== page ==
Winnie Mandela charged with abduction, assault


JOHANNESBURG, South Africa -- Winnie Mandela, the wife of South Africa's most prominent black leader, was charged with kidnapping and assault yesterday in a case that threatens to sidetrack South Africa's political reform process.

The charges were announced by Johannesburg District Attorney General Klaus von Lieres, who recently prosecuted Mrs. Mandela's former bodyguard in the 1989 slaying of a teen-age activist who was abducted and taken to Mrs. Mandela's Soweto home.

Jerry Richardson was sentenced to death last month for thmurder of James "Stompie" Moeketsi, 14, and seven other members of the bodyguard contingent are facing trial on kidnapping and assault charges in connection with the case.

The announcement that Mrs. Mandela would be tried along with the seven others was the latest jolt to the reform process that began in February, when President F. W. de Klerk legalized the African National Congress and released Nelson Mandela from prison.

The reform process was in trouble already because of the recent violence that has rocked dozens of black townships. The ANC has charged that government security forces are instigating and joining in the fighting, and the organization has suggested it might pull out of the negotiating process in protest.

The news that Mrs. Mandela would be prosecuted was also a jolto the ANC. Only last month, Mrs. Mandela was appointed director ofthe ANC's social welfare department.

ANC Secretary-General Alfred Nzo said it was "improper" for the organization to comment on the case since "the matter is now in the hands of the courts."

Mr. von Lieres said he decided to charge Mrs. Mandela "aftecareful consideration of all the facts," and he said he chose to delay his decision until the Richardson case had ended.

Three men testified during the Richardson trial that Mrs. Mandela was at her home Dec. 29, 1988, when they were abducted from a Methodist church by Richardson and other members of the Mandela bodyguard. They said Mrs. Mandela beat them with her fists and a whip and allowed her bodyguards to continue assaulting them.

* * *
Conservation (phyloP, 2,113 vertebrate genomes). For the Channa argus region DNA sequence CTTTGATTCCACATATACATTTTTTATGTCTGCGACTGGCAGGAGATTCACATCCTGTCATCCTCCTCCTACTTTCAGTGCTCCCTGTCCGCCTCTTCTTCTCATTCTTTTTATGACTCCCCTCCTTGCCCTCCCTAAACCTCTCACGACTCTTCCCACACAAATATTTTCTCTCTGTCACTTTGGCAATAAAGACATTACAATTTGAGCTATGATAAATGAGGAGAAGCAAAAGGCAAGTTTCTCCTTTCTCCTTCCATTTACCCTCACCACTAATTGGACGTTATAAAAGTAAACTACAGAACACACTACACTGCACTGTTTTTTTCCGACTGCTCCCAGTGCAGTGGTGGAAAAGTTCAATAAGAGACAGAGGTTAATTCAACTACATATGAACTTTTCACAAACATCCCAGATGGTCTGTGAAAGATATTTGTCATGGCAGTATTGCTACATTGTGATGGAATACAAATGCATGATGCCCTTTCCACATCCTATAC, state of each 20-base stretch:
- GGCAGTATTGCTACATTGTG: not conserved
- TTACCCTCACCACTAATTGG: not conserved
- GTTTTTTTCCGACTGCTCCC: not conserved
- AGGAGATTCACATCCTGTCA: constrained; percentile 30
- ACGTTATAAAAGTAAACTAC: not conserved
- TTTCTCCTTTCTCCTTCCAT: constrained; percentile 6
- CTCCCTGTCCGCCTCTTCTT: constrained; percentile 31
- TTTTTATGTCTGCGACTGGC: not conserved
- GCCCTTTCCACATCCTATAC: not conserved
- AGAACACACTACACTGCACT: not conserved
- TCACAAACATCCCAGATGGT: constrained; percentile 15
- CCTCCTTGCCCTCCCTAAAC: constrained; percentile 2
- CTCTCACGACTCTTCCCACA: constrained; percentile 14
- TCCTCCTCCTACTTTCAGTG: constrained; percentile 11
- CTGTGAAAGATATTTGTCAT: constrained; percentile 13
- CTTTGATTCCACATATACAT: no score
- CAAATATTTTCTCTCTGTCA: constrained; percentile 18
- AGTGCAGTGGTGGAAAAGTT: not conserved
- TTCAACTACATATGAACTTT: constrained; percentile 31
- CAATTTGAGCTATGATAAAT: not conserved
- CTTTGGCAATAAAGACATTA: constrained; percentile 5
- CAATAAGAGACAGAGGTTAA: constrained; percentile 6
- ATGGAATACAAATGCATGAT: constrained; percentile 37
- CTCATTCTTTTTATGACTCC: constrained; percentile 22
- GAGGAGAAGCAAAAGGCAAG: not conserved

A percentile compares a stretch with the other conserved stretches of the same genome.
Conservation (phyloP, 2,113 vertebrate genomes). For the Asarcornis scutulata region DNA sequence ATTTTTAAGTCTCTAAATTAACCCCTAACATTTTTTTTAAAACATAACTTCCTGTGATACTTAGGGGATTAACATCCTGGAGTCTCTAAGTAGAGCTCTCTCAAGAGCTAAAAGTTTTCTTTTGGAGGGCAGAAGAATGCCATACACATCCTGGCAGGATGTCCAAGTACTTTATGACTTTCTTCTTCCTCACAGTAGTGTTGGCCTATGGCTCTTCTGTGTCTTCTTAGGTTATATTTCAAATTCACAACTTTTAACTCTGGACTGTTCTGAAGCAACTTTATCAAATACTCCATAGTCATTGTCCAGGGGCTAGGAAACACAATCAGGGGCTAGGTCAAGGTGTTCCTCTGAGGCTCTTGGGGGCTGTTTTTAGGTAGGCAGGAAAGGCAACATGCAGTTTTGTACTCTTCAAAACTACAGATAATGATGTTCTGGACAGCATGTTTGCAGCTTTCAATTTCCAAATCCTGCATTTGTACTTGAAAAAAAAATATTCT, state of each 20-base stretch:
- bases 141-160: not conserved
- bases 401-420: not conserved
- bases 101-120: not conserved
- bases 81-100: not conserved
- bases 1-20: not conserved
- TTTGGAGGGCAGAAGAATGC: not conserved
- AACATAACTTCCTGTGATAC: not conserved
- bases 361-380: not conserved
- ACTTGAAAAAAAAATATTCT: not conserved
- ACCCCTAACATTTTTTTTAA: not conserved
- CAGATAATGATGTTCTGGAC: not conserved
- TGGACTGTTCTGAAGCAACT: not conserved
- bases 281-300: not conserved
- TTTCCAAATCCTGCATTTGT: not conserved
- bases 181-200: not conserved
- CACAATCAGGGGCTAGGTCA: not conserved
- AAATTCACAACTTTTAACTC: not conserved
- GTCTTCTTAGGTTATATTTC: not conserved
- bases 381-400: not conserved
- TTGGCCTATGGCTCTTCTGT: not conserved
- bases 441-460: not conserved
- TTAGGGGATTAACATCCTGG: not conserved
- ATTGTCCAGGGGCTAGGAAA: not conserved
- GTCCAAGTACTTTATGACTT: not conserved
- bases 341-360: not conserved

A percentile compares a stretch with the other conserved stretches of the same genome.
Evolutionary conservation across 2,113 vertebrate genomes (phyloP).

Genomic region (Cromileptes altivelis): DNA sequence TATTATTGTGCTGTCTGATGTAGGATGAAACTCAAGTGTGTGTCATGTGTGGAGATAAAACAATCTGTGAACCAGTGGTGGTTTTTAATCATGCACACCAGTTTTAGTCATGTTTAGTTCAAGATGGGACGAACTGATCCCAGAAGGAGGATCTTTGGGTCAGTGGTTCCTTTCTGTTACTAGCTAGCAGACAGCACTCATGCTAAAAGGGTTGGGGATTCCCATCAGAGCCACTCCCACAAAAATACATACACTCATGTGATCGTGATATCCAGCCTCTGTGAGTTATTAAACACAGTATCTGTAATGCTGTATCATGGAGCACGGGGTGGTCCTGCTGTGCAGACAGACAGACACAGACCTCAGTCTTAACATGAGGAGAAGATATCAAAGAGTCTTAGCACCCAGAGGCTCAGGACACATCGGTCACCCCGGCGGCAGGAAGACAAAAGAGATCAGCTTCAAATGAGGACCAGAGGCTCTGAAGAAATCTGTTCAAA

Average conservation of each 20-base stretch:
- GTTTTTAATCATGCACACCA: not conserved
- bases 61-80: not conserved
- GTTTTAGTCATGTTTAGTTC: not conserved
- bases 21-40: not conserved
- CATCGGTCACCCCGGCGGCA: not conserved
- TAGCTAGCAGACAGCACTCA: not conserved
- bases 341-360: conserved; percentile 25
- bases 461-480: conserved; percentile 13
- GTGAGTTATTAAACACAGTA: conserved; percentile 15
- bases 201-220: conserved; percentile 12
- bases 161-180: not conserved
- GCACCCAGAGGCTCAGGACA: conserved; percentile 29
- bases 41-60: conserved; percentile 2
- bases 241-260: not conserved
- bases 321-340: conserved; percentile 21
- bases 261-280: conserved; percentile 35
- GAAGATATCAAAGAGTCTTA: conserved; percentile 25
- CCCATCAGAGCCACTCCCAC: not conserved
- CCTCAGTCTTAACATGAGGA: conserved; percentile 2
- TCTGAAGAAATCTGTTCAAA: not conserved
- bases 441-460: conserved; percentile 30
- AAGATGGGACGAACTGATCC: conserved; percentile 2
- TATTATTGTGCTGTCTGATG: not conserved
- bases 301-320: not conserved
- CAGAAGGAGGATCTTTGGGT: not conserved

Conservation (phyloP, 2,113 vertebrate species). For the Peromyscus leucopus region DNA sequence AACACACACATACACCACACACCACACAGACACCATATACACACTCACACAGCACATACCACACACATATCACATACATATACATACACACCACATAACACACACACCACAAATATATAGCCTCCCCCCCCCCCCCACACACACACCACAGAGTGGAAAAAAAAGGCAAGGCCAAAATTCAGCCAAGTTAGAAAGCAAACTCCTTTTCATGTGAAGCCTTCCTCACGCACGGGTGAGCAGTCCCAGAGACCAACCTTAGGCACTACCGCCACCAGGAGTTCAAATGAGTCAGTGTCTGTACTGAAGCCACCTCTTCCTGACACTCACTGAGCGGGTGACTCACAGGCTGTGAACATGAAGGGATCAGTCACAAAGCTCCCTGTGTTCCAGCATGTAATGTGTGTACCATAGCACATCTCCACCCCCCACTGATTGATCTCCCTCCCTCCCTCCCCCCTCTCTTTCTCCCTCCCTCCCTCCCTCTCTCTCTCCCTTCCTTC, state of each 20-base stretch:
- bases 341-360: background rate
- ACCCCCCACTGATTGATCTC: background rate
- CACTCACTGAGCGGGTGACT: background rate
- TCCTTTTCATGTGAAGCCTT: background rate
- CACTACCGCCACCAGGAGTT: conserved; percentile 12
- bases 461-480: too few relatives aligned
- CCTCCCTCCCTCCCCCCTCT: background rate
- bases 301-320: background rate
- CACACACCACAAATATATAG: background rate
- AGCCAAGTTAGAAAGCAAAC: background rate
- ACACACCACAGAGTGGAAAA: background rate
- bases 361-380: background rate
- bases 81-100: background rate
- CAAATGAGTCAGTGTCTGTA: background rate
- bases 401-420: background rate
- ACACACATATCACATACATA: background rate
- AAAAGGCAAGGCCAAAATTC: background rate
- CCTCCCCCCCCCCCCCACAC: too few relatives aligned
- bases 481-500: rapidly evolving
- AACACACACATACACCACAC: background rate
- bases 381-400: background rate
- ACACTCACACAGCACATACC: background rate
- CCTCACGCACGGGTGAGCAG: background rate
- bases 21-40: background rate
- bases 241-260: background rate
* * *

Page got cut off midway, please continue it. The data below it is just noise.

The judge in the Richardson case issued a statement at the enof the trial, saying that credible evidence pointed to the conclusion that Mrs. Mandela was present during at least some of the beatings in her home. She has made no recent statements

about the case but earlier denied that she was present when any assaults took place.

Mrs. Mandela was denounced by leaders of the anti-apartheicommunity when the case first came to light last year. But after her husband was released from 27 years in prison, he charged that the government was trying to damage her reputation by spreading rumors but not giving her a chance to defend herself in court.

"In various quarters it has been claimed that Mrs. Mandela has been unjustly victimized by being refused an opportunity to defend herself," the attorney general said. "My decision to prosecute Mrs. Mandela was taken not in response to these various claims and statements, whether they are correct or not, but because of my understanding of the facts, the law of the land and my duty as attorney general to uphold and apply the law to all alike."

He said Mrs. Mandela would be charged with four counts of kidnapping and four counts of assault "with intent to commit grievous bodily harm."

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